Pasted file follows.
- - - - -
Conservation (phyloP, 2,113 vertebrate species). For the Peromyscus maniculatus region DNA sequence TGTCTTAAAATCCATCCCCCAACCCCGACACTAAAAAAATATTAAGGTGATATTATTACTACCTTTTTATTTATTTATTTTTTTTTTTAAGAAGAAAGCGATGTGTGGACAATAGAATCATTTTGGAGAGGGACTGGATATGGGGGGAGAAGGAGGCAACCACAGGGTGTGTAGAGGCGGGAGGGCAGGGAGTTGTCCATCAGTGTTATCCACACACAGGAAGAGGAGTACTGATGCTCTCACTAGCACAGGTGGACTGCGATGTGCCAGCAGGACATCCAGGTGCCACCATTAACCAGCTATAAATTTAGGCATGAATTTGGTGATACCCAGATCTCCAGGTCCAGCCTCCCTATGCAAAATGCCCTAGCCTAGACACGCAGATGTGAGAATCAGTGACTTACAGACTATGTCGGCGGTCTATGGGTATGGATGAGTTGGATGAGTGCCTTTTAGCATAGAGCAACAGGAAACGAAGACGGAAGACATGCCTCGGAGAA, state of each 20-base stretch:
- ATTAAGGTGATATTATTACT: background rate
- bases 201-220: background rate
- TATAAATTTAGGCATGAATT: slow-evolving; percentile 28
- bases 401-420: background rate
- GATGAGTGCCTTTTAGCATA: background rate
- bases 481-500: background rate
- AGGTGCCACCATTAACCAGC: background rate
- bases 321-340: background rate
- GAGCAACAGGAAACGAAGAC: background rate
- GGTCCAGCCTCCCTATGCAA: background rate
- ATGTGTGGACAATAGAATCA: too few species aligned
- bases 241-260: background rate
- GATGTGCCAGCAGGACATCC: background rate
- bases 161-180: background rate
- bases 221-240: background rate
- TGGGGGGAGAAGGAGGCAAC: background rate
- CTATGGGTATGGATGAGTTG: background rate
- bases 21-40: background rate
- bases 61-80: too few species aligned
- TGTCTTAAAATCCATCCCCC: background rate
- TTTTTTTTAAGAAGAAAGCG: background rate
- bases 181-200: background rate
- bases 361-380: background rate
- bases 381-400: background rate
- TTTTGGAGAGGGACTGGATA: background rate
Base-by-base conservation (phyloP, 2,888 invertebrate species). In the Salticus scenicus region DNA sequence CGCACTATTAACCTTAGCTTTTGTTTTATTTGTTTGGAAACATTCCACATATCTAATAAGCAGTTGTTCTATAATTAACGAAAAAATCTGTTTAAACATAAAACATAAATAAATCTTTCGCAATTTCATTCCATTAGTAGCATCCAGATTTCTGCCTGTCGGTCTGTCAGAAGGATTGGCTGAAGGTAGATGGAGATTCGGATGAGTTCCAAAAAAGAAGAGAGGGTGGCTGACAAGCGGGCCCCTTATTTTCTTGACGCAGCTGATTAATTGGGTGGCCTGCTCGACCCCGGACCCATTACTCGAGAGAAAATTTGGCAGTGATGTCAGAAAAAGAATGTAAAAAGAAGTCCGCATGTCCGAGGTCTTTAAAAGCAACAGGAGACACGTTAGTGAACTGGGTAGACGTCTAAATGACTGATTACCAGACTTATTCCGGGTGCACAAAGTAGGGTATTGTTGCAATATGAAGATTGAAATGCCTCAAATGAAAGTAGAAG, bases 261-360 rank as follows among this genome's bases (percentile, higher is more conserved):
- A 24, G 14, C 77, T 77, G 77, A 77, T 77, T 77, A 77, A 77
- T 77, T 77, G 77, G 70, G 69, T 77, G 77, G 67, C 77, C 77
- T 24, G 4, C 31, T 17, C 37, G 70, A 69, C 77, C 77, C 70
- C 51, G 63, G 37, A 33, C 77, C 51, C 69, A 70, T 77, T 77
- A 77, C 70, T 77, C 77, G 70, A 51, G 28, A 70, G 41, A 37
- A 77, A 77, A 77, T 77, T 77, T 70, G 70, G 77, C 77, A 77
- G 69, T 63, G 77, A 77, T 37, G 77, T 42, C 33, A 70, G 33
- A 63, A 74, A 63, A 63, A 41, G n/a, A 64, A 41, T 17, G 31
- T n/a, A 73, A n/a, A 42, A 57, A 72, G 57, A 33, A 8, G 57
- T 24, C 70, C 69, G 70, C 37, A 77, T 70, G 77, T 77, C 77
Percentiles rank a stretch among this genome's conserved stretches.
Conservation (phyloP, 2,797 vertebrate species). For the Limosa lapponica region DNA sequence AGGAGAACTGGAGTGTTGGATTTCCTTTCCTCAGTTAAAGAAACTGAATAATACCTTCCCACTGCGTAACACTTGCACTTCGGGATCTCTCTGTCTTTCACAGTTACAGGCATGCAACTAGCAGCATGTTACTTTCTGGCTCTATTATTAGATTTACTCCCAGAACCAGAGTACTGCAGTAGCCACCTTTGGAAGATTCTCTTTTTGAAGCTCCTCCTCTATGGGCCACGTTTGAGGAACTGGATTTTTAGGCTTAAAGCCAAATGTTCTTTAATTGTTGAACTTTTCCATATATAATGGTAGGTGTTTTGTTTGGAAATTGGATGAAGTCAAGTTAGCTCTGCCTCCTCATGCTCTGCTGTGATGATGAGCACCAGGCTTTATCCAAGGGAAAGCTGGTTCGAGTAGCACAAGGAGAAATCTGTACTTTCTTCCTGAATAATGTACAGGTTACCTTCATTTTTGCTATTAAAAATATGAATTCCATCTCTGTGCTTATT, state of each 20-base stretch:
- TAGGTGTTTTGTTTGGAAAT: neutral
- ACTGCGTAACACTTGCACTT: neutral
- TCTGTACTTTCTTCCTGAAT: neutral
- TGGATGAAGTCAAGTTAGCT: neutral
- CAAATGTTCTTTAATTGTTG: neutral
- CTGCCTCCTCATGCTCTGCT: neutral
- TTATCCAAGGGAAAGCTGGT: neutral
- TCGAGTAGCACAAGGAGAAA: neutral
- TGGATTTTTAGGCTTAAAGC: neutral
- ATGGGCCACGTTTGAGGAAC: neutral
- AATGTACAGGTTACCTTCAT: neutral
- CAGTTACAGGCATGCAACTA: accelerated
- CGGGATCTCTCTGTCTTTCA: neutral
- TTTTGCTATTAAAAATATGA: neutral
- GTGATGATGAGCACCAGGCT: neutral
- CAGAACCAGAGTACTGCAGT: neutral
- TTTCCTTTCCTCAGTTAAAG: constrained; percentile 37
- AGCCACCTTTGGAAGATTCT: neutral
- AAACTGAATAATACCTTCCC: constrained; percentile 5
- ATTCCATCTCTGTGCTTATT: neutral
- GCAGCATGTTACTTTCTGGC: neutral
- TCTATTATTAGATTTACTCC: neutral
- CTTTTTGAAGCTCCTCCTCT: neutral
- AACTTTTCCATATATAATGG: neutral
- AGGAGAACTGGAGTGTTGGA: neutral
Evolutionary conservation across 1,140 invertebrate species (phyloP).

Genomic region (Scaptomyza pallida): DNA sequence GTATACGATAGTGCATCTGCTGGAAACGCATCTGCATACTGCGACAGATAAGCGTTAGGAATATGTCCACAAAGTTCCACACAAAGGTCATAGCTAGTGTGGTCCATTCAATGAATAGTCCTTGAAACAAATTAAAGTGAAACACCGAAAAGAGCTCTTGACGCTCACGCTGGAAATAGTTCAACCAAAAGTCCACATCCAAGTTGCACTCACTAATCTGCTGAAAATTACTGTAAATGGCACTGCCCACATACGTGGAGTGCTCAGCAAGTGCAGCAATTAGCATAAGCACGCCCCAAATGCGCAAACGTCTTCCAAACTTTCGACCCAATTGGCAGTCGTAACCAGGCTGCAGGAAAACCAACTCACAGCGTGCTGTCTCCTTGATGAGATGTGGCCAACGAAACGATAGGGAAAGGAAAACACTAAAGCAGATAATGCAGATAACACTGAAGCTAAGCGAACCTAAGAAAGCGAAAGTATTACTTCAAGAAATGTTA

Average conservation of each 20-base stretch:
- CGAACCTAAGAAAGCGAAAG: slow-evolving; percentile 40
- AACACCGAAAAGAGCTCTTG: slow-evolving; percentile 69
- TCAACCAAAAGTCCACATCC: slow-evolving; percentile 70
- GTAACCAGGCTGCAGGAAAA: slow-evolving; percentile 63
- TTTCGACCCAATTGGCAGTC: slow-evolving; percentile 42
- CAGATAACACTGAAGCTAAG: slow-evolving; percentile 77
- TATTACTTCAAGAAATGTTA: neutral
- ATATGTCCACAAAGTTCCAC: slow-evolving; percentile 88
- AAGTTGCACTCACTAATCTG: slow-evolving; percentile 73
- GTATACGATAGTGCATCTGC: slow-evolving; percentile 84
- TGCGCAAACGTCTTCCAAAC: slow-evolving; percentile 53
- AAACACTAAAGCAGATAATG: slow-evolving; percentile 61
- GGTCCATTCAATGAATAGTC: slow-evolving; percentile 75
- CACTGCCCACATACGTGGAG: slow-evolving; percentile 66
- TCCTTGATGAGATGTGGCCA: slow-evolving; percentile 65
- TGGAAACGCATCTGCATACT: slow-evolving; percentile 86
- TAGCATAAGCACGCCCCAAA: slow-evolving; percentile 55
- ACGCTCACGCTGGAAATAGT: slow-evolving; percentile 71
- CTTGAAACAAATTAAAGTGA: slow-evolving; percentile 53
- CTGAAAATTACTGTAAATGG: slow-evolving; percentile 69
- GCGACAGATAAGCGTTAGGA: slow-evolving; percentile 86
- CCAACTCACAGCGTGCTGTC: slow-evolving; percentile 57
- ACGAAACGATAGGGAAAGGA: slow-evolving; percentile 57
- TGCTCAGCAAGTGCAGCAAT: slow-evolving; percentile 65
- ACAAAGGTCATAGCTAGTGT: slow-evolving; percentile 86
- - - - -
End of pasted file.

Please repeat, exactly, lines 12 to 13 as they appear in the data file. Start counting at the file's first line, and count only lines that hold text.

- ATGTGTGGACAATAGAATCA: too few species aligned
- bases 241-260: background rate